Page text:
By Gustavo Arellano
By R. Scott Moxley
By Alfonso Delgado
By Courtney Hamilton
By Joel Beers
By Peter Maguire
By Charles Lam
By Charles Lam
The tobacco lobbyist sent me a drink, but I rudely don't acknowledge it—because Cedillo has just arrived! His receptionist passed along my message! Cedillo orders a near-beer and tells me he is running unopposed for a state Senate seat that includes San Marino, an area so wealthy one isn't permitted to park on the streets. We laugh. The potstickers at Simon's are outstanding. If you run into the tobacco lobbyist, tell him I'm sorry.
The next day, as I sit with my coffee on an ugly promenade, a hip-looking young blonde approaches and hands me a pamphlet. It says "Pro-Choice; The Right to Privacy; Choice," etc. She seems to be the lone counterprotester to the Teens for Life. I open the pamphlet, and—aaaaaaiiieeeee!—another flattened, red-coated, smushed-face fetus in full bloody color!
I stride into the Capitol to meet with state Senator Ray Haynes (R-Riverside), who has promised to cure me of socialism. But a door opens off the hall, and a crowd of 20 or 30 people pours out like clowns from a Volkswagen. They are in jeans, leather and sunglasses. A small woman with curly blond hair is talking into a television camera, and I recognize her as groovy, loudmouth defense attorney Leslie Abramson. Then I spot apple-cheeked Beck. And Carole King! Her eyes are huge pools of violet-blue. She looks terrific. The people in the hall are rock stars there to lobby for a bill against the current state of recording-industry contracts. A couple of middle-aged women staffers, trying to make it through the blocked corridor, sniff amongst themselves. "Great place to hold a press conference," they say acidly, refusing to be impressed even though Don Henleyis now talking to the cameras. He is tanned, and his hair is very expensive. Feh. Don Henley.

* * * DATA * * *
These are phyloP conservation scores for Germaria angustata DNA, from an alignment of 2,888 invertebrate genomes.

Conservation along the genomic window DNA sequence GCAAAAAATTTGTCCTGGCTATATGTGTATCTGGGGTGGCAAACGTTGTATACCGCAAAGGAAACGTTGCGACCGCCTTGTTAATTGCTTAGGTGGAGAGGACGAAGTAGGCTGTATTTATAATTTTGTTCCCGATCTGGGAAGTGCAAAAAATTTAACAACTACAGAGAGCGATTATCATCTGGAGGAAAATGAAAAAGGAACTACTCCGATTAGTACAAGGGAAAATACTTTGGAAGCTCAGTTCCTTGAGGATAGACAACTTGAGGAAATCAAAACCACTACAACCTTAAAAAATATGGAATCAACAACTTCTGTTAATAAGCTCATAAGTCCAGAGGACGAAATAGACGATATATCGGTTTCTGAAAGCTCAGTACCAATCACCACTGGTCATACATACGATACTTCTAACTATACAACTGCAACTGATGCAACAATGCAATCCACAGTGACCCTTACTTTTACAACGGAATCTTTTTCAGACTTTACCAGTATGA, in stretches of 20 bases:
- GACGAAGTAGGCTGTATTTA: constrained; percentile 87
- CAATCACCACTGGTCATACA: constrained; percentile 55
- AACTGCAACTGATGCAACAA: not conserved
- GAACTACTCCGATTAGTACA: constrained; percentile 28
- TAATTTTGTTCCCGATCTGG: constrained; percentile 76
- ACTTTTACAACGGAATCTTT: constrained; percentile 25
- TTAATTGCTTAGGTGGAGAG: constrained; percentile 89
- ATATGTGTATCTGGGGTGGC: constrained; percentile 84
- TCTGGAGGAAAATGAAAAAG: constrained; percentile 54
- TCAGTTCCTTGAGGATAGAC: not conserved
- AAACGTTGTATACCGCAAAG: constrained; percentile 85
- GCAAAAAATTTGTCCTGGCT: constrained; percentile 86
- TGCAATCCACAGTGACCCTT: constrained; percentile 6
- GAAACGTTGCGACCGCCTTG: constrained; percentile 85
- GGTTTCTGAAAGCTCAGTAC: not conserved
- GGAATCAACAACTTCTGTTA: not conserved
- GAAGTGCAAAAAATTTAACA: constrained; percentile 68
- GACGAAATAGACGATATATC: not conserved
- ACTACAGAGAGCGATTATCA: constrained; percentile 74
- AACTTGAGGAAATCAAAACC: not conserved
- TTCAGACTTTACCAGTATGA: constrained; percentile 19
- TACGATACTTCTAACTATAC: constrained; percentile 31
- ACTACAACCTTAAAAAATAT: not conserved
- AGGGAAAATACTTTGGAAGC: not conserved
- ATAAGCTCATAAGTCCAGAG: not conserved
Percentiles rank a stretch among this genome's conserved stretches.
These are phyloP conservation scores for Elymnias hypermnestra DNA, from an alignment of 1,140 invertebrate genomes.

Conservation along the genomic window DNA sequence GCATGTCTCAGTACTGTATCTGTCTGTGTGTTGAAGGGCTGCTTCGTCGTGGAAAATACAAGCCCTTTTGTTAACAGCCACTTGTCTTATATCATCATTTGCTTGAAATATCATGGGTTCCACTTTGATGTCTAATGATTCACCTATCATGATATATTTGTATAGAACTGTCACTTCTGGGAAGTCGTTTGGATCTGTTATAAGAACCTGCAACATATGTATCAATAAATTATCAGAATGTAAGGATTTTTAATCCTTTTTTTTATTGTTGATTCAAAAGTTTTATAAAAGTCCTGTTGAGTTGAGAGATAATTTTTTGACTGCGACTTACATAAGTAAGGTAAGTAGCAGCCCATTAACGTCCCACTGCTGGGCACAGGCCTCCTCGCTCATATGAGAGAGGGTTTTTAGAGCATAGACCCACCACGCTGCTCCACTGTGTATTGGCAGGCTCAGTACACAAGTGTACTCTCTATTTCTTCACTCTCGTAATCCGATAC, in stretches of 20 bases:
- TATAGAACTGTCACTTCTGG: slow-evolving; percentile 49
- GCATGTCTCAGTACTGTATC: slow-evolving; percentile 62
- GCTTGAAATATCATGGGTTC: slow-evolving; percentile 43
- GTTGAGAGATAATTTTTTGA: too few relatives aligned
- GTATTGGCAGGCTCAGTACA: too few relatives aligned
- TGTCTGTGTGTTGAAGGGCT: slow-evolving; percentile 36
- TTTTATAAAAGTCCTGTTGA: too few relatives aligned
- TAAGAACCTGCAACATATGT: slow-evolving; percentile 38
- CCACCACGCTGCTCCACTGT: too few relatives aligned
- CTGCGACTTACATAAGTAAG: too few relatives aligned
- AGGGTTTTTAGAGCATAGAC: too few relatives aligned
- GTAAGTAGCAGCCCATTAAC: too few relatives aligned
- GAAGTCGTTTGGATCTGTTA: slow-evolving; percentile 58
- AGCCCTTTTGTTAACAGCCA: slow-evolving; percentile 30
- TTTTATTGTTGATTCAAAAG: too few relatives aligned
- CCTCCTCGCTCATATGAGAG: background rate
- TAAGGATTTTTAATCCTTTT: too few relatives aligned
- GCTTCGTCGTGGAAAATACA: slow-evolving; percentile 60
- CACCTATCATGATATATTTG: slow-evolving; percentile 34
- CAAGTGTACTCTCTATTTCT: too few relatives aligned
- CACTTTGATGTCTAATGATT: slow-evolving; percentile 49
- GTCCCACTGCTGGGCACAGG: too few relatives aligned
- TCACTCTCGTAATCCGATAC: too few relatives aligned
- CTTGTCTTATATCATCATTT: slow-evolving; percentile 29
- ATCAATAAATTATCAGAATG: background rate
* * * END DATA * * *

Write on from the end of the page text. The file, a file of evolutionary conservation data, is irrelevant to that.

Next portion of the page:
I eventually make it through the crowd and to the bank of elevators, where there are scores of Service Employees International Union (SEIU) members in purple T-shirts, there to lobby their legislators for something or other. There are no cameras on the SEIU folk.
Sadly, Senator Haynes is unable to cure me of socialism, even though he claims to have been a socialist once himself, in his wild college CalPIRGdays. He is a mild-mannered, bespectacled man who says things like, "We are close to a Democratic Socialist state here in California," while the Gipsy Kings play quietly from a CD he burned himself. I ask Haynes if he will be meeting with any of the rock stars in support of Senate Bill 1246. Yes, he says brightly. He and Senator Jim Brulte(R-Rancho Cucamonga) will be meeting with Christina Aguilera and Natalie Maines from the Dixie Chicks. First, though, he's going to Focus on the Family's lobby day.
On my last day in Sacramento, the Teens for Life are wrapping up their week, too. A cute rock-star-looking boy of perhaps 17 stands on the Capitol steps facing them, strumming a guitar and leading them in a song about abortion and God, with a stirring bit about "your majesty" that has nothing to do with purple mountains. It's a Bob Roberts moment, albeit a vaguely stirring one. Soon these kids will discover drugs and sex; the cute rock-star-boy undoubtedly already has. And the art of just hanging out.As you read this, Rebecca Schoenkopf is visiting Mt. Rushmore where she is contemplating the glory of our warrior republic.